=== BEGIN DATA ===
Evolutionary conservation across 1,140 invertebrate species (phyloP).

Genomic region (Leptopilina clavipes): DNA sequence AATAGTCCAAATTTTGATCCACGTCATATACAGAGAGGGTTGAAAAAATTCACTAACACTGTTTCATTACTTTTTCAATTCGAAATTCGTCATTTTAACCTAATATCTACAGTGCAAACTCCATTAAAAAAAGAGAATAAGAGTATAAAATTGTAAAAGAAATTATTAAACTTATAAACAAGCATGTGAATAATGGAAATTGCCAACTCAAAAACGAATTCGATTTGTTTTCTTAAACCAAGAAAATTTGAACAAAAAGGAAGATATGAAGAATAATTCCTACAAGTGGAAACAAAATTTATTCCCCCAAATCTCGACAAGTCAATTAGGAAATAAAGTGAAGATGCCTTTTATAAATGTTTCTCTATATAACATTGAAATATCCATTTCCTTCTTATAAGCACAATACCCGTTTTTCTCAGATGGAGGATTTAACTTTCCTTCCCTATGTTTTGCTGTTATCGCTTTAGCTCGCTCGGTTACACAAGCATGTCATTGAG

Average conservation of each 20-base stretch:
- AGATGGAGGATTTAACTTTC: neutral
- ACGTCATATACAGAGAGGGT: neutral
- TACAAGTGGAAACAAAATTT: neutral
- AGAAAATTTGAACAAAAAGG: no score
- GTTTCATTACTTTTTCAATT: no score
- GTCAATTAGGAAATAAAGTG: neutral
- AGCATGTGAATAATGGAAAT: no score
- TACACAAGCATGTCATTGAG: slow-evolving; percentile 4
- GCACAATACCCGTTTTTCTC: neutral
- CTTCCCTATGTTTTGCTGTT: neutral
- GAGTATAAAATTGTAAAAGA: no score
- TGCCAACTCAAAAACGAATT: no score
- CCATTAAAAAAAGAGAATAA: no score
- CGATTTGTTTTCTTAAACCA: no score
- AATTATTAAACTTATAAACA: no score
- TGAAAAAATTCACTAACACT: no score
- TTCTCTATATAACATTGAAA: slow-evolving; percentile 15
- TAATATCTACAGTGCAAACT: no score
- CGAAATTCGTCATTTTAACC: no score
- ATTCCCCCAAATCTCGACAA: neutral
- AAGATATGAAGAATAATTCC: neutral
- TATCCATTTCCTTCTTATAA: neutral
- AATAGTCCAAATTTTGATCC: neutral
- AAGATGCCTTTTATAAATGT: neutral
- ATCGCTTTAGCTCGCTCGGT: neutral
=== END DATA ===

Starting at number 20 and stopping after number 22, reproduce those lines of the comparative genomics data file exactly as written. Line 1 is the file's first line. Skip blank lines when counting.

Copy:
- TTCTCTATATAACATTGAAA: slow-evolving; percentile 15
- TAATATCTACAGTGCAAACT: no score
- CGAAATTCGTCATTTTAACC: no score